• Care Home
  • Care home

Fairmont Residential Limited

Overall: Good read more about inspection ratings

144 Chester Road South, Kidderminster, Worcestershire, DY10 1XB (01562) 634324

Provided and run by:
Fairmont Residential Limited

All Inspections

6 July 2023

During a monthly review of our data

We carried out a review of the data available to us about Fairmont Residential Limited on 6 July 2023. We have not found evidence that we need to carry out an inspection or reassess our rating at this stage.

This could change at any time if we receive new information. We will continue to monitor data about this service.

If you have concerns about Fairmont Residential Limited, you can give feedback on this service.

11 August 2020

During an inspection looking at part of the service

Fairmont Residential Limited is a care home registered to support up to seven people who have a learning disability. At the time of the inspection, seven people were living there.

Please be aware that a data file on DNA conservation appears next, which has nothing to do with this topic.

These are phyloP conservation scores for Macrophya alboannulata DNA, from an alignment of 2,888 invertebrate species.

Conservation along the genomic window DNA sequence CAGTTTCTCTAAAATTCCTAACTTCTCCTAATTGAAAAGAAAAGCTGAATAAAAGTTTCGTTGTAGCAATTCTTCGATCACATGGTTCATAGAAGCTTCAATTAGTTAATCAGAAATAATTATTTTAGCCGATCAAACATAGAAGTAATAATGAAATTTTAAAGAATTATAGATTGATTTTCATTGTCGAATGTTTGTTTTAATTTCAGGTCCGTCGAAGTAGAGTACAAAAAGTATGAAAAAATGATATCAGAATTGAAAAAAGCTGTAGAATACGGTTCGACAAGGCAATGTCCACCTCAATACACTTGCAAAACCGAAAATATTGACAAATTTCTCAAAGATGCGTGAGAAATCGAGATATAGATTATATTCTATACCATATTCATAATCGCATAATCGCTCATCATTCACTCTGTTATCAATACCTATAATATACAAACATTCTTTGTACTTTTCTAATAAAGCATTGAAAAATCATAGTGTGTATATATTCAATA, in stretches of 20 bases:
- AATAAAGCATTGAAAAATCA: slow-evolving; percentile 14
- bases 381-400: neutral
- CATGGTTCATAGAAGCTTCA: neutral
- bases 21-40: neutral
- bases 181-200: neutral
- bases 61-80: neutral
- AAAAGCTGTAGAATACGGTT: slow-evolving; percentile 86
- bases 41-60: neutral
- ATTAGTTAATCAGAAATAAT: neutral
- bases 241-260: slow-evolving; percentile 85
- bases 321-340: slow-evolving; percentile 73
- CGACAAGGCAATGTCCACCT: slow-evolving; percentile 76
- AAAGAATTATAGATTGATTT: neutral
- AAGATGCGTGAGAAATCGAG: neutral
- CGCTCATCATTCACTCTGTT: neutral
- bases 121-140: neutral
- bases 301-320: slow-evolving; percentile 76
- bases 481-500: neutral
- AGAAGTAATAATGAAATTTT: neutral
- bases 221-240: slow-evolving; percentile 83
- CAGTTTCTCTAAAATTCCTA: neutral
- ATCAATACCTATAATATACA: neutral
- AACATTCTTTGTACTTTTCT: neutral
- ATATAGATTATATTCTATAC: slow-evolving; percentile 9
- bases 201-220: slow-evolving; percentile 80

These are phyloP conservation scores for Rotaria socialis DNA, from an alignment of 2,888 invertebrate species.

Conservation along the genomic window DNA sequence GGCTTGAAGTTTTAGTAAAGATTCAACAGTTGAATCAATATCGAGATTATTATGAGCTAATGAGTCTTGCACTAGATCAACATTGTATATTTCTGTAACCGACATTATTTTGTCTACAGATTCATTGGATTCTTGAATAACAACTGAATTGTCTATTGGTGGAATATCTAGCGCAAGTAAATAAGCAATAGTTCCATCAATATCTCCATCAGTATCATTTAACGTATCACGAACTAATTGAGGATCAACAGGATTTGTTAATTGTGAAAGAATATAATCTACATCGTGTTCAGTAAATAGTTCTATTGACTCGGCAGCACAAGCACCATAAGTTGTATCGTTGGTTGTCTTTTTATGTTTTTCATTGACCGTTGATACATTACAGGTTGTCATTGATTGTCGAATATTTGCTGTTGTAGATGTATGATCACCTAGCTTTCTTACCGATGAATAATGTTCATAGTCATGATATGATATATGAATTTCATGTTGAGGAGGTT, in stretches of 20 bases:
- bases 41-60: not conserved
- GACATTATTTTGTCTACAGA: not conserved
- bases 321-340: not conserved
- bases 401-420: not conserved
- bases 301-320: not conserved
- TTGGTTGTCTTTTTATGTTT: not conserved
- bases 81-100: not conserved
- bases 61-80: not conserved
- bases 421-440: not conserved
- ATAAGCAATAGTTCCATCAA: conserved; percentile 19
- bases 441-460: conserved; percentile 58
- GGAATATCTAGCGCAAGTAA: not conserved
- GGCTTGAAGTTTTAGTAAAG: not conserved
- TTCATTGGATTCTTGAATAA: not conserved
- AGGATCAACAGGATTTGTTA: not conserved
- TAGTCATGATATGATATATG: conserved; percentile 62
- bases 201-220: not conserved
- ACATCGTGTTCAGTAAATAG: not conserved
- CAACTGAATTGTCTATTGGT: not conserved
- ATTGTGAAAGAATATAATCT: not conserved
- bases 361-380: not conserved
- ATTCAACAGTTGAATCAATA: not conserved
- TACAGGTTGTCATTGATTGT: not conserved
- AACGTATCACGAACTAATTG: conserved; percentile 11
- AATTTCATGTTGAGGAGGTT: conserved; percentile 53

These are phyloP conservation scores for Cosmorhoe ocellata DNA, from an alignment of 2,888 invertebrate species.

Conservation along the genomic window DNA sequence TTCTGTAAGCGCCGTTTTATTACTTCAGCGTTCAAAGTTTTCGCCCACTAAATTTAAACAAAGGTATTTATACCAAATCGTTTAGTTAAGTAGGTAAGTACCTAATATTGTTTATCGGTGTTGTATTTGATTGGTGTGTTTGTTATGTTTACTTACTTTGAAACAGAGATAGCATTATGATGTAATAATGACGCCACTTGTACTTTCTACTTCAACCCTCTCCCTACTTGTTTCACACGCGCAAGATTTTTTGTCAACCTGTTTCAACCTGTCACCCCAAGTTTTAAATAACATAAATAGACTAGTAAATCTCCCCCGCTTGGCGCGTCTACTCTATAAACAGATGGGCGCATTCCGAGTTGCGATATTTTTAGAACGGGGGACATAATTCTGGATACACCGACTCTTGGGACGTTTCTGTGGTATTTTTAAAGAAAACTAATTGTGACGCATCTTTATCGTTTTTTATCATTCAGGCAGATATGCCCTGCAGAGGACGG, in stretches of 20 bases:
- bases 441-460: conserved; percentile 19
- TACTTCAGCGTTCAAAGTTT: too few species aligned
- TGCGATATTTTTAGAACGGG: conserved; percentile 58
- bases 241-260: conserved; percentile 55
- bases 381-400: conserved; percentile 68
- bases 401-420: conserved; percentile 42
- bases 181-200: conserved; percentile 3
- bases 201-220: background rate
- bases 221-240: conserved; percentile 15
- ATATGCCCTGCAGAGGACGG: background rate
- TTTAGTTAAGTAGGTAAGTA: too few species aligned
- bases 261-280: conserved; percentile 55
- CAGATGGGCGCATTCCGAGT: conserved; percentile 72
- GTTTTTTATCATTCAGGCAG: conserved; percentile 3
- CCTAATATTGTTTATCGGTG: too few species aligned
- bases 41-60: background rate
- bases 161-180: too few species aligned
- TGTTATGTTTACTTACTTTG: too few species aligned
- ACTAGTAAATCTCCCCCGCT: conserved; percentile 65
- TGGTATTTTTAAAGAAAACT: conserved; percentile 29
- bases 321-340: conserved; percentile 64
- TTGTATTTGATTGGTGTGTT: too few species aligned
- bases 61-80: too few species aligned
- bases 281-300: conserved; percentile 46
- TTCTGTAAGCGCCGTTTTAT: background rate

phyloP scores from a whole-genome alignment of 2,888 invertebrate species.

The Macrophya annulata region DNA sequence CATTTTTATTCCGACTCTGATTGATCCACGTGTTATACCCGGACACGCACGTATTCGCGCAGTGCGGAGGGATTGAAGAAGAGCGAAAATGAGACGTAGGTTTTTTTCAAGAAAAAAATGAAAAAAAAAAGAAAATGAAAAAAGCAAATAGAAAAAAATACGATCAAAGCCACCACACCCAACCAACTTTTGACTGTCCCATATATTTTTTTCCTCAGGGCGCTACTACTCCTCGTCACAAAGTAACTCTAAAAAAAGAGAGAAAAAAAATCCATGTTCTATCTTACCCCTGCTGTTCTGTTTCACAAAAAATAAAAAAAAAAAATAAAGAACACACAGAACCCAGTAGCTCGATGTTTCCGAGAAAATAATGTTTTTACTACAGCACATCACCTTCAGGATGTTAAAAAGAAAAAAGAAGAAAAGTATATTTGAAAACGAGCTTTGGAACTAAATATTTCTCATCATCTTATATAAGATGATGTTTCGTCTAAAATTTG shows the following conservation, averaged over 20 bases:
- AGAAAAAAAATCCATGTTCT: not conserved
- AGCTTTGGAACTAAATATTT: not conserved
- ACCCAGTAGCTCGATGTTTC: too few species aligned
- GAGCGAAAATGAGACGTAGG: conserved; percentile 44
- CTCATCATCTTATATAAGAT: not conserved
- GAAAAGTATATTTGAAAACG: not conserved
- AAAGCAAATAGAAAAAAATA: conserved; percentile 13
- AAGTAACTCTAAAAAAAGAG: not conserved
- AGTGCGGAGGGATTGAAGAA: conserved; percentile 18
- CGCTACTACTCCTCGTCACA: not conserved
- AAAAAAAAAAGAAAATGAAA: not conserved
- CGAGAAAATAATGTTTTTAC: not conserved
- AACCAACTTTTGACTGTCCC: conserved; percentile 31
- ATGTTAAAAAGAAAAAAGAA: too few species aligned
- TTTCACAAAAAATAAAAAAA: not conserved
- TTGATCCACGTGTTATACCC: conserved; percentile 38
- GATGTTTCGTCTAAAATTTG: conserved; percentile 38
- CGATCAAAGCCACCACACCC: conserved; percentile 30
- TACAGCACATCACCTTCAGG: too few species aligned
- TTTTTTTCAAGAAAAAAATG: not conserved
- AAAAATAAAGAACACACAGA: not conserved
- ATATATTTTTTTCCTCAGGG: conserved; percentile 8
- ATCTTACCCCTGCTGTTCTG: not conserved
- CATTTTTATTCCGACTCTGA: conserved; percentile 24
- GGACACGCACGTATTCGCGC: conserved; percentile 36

We found the following examples of good practice.

¿ Staff used pictorials and social stories to support people to understand how Covid-19 may affect their daily lives and the support they received from staff. For example, why staff were now wearing face masks, or explaining the reasons and process for taking a test for the virus.

¿ Clear guidance, also in pictorial form, was in place to promote social distancing rules when in communal areas of the home.

¿ Visiting relatives were asked to undertake a test for the virus before visiting their family member in the outdoor spaces of the home.

¿ Risk assessments to mitigate risk of infection had been completed for people to enable them to safely access activities within the community.

¿ Specific training around infection prevention and control for Covid-19 had been given to staff to promote awareness and reduce anxieties.

Further information is in the detailed findings below.

19 November 2018

During a routine inspection

What life is like for people using this service:

People received safe care and support as the staff team had been trained to recognise signs of abuse or risk and knew what to do to safely support people. People received safe support with their medicines by competent staff members. The provider followed effective infection prevention and control procedures.